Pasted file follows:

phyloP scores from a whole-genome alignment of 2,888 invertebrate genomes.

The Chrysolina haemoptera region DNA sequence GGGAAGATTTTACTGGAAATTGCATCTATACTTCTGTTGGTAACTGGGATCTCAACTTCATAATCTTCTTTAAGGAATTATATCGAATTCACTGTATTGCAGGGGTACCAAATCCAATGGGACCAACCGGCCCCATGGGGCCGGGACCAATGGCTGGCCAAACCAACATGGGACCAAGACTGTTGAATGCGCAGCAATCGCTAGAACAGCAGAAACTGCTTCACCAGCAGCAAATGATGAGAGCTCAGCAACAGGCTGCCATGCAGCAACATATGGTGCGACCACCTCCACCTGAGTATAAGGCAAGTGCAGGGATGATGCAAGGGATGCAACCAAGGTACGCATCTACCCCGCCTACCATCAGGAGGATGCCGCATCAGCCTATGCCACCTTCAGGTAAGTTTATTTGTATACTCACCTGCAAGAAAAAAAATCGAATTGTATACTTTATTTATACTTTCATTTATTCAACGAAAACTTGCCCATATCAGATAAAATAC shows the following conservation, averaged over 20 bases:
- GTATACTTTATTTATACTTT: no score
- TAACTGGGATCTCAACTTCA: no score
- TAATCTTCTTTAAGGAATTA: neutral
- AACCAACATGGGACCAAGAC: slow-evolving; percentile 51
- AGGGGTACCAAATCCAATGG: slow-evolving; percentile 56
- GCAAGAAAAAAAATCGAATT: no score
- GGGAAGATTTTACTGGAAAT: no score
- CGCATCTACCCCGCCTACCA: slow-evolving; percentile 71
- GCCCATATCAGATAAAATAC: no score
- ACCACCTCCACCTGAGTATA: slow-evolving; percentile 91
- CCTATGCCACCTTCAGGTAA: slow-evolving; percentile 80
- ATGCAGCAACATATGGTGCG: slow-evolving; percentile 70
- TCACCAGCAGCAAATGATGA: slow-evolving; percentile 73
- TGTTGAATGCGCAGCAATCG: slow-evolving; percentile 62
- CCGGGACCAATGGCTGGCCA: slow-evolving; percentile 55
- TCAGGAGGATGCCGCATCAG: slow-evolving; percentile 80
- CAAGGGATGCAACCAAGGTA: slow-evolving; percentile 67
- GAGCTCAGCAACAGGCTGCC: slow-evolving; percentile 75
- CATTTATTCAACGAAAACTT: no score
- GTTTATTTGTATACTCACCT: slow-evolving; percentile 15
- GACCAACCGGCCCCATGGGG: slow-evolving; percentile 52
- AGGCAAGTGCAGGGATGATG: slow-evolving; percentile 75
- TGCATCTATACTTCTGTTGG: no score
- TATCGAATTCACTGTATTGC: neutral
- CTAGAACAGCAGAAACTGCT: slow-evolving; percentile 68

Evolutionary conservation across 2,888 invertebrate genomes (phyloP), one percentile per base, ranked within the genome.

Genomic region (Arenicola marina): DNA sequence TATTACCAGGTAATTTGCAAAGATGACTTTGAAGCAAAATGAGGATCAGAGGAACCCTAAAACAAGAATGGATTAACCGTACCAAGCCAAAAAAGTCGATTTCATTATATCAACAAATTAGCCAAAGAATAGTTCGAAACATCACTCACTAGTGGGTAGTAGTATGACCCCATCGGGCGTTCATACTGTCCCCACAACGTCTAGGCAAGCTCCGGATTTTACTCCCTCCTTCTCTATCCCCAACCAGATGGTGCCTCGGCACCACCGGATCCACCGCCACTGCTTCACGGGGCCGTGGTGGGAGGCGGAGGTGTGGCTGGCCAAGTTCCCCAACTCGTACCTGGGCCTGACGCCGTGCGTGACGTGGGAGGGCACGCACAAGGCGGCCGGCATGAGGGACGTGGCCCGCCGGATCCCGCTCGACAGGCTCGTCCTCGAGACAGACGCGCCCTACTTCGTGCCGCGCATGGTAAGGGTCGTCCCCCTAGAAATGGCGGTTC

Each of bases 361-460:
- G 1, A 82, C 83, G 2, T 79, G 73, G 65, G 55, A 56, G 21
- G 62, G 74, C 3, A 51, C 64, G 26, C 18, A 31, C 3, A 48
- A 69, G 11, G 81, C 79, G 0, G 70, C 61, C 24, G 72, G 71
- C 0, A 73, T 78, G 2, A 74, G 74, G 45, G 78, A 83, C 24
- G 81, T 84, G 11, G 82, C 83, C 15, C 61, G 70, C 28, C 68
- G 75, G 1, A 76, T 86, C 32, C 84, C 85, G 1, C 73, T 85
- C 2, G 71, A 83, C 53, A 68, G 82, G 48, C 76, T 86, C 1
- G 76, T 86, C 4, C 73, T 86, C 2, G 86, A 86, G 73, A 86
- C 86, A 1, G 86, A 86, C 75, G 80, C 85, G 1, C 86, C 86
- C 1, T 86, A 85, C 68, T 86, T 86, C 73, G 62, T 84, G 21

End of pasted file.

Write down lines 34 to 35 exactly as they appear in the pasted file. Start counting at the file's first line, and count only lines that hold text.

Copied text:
- C 0, A 73, T 78, G 2, A 74, G 74, G 45, G 78, A 83, C 24
- G 81, T 84, G 11, G 82, C 83, C 15, C 61, G 70, C 28, C 68